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If Planet Nine Is Lurking in Our Solar System, We Finally Know Where It Is

Planet Nine can run, but it can't hide.

If Planet Nine Is Lurking in Our Solar System, We Finally Know Where It Is
An artistic impression of the hypothetical Planet Nine. dottedhippo/iStock

We might be edging closer to a full deck of planets, again.

Our solar system has had just eight known planets since Pluto was demoted, but evidence pointing to another contender for Planet Nine status has furrowed astronomers' brows for years, suspecting that it's out there, lurking in the edges of our solar system. But we may have finally pinned down the precise trajectory of the missing cosmic body, according to a recent study shared on a preprint server.

Planet Nine can run, but it can't hide. Unless, of course, it doesn't exist.

Planet Nine researchers respond to criticism

All evidence for Planet Nine stems from the gravitational pull it appears to have on other bodies in the outer solar system. If there's a planet, a gravitational anomaly makes sense, and all astronomers need to perform a bit of math on the affected wobbles of other nearby planets, to interpolate the new one. This is how astronomer John Couch Adams and Urbain Le Varrier discovered Neptune, when they observed Uranus exhibiting a "tugging" motion from an unseen planet. But for Planet Nine, nobody has seen unusual motion or "tugging" in the trajectory of other planets. The only gravitational evidence available consists of an atypical clustering of small icy bodies in the outer solar system, within the totality of Kuiper belt objects (KBOs). If no planets existed beyond the Kuiper belt, the orbits of KBOs would be spontaneously arranged within the solar system's orbital plane. But that's not what's happening.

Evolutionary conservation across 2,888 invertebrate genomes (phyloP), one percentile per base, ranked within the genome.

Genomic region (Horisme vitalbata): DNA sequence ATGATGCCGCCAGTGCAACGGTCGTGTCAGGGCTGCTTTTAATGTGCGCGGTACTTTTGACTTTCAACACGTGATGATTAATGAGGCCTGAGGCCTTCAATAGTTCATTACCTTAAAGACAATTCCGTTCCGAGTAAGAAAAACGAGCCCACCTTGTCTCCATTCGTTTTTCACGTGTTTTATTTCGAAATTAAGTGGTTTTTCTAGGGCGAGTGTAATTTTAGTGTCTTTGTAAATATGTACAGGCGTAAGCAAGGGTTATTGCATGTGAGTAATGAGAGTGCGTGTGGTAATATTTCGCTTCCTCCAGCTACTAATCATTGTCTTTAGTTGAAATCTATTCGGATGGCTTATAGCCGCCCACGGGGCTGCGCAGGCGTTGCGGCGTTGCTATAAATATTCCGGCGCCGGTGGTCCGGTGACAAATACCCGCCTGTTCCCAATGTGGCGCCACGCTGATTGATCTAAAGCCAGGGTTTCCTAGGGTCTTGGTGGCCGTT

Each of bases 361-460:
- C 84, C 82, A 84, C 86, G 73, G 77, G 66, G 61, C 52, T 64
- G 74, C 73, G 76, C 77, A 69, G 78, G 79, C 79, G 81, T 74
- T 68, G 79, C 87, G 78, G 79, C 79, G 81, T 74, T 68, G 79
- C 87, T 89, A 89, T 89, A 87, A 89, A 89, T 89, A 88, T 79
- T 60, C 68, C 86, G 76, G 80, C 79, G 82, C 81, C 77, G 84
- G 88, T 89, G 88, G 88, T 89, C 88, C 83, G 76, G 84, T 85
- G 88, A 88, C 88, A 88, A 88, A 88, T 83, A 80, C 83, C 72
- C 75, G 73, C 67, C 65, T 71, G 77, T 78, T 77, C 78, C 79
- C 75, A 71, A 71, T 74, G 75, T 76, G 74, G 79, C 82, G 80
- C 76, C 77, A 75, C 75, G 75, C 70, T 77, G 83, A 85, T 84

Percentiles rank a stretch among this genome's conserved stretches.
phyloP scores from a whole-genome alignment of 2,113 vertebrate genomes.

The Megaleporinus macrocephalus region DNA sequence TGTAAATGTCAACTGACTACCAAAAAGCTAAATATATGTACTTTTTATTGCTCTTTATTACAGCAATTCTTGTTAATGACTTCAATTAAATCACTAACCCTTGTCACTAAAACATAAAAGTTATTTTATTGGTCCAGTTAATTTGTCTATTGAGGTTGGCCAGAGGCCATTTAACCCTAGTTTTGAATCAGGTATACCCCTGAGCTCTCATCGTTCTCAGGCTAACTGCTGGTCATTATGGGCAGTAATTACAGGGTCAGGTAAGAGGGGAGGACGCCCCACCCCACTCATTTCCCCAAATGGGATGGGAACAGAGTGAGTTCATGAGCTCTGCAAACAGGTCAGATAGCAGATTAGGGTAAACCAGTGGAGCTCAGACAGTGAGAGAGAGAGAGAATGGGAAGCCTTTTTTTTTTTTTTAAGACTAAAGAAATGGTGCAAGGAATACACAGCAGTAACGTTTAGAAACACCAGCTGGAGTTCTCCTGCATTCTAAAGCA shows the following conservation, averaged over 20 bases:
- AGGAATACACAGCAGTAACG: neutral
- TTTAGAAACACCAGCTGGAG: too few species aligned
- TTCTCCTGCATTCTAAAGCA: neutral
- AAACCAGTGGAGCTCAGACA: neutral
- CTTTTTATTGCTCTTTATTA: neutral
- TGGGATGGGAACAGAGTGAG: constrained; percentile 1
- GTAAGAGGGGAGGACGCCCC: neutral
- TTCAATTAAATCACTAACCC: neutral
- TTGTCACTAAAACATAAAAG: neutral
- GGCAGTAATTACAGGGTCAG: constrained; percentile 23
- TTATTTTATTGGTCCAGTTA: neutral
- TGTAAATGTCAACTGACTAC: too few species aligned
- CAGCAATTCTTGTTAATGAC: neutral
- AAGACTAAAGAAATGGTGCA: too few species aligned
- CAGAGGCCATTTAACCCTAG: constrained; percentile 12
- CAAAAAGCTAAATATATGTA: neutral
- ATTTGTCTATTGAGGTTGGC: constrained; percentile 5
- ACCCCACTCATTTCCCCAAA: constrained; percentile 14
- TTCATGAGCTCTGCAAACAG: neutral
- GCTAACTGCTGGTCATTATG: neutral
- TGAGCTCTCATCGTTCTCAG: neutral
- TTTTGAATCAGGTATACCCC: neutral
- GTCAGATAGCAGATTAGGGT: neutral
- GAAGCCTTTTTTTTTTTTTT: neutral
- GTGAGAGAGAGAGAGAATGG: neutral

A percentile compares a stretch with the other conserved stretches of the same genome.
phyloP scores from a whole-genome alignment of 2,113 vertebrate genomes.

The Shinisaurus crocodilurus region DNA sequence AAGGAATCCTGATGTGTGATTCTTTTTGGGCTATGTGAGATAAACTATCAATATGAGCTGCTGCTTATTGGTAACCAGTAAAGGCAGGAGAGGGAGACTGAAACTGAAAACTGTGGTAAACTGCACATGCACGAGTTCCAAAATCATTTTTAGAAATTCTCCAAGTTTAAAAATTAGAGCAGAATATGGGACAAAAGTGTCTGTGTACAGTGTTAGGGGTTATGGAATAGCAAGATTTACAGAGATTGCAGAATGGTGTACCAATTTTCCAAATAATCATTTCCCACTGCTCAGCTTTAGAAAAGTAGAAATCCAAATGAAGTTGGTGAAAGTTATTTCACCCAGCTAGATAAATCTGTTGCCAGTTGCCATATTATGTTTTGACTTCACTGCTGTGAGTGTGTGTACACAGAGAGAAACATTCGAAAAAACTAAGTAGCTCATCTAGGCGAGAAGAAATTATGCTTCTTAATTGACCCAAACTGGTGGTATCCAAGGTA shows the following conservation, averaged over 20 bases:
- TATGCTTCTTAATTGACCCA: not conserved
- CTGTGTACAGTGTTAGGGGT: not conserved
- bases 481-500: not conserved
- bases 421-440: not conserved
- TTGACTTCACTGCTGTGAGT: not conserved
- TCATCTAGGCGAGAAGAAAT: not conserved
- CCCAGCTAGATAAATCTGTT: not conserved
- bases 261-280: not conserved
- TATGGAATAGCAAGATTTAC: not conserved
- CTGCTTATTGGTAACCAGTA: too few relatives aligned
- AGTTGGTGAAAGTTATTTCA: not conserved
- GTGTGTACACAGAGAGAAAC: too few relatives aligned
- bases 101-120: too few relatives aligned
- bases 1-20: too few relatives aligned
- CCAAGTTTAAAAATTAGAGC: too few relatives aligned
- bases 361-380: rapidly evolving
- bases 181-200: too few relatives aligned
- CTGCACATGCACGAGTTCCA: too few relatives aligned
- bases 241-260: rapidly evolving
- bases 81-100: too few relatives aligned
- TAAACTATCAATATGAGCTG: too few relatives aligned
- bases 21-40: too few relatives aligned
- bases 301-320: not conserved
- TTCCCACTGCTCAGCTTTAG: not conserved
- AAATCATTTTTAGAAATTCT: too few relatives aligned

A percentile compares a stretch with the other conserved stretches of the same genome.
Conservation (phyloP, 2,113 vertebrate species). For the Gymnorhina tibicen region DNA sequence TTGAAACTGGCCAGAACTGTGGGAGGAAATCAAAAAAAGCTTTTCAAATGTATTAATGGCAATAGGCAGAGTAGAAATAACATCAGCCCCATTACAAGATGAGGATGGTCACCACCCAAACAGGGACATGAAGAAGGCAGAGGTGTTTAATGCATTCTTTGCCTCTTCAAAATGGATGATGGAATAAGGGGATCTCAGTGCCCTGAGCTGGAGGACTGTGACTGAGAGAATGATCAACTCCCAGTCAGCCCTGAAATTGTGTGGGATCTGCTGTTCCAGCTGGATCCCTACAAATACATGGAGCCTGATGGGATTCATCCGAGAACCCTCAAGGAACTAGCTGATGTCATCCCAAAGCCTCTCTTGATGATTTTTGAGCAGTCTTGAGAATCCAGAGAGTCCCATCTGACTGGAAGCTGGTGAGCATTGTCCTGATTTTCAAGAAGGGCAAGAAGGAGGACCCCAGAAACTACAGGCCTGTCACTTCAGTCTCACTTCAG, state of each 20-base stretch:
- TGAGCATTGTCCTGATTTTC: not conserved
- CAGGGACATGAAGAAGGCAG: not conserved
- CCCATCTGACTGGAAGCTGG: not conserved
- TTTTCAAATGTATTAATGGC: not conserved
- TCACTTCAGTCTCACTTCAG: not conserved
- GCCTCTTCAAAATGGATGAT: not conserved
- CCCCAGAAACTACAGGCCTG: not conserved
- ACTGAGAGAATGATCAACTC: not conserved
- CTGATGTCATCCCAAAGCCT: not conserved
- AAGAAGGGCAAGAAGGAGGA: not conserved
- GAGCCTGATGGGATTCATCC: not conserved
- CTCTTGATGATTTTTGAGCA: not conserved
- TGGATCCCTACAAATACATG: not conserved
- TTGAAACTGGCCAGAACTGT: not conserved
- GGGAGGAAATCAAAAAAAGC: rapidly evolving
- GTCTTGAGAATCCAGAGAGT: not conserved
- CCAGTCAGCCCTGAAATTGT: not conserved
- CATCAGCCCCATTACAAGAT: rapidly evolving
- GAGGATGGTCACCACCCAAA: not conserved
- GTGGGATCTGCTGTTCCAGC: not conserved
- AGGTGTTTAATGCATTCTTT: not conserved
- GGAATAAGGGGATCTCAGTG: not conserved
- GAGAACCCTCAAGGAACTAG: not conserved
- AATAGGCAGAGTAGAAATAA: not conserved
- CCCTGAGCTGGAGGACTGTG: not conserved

Instead of the standard random motion, astronomers are observing clustered KBO orbits, and, while this could be a fluke, it's also a highly unlikely one. In 2016, researchers analyzed the statistical distribution of KBOs, and announced that the unusual clustering behavior was due to an undetected outer planet. They even calculated its mass to be that of five Earths, and roughly 10 times Neptune's distance from the sun. The older study also specified which region of the sky the planet was likely hiding, but widespread searches found no Planet Nine, which led some to suspect it doesn't exist. The new study looks at the initial 2016 work and considers some of the criticism on the posited ninth body.

The jury is still out on Planet Nine being real or not

One of the issues in locating a planetary body in the outer solar system lies in the inherent difficulty of locating anything out there. This forces astronomers to look wherever it's convenient, which means the clustered KBOs might be the result of biased data. The recent study's authors account for this observational bias, and concluded that the clustering bodies still constitute an unusual phenomenon, with only a 0.4% chance of happening without a nearby body with significant mass, like a planet. But, most crucially, the study authors further localized the mysterious object when they repeated their calculations of Planet Nine's likely orbit, which places it closer to the sun than we thought.

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If Planet Nine is real, astronomers should detect it very soon. But, with many astronomers still more skeptical than not about it (some of whom even suspected it of being a primordial black hole), the coming years will likely see it either ruled out as a possible explanation for the KBO clustering, or reveal world-historical data about a new ninth planet. Time will tell what the final verdict on Planet Nine will be.

 

Editor's note: An earlier version of this article had a title that was ambiguous about how certain scientists are about Planet Nine. This has been corrected to reflect that its existence remains unknown.

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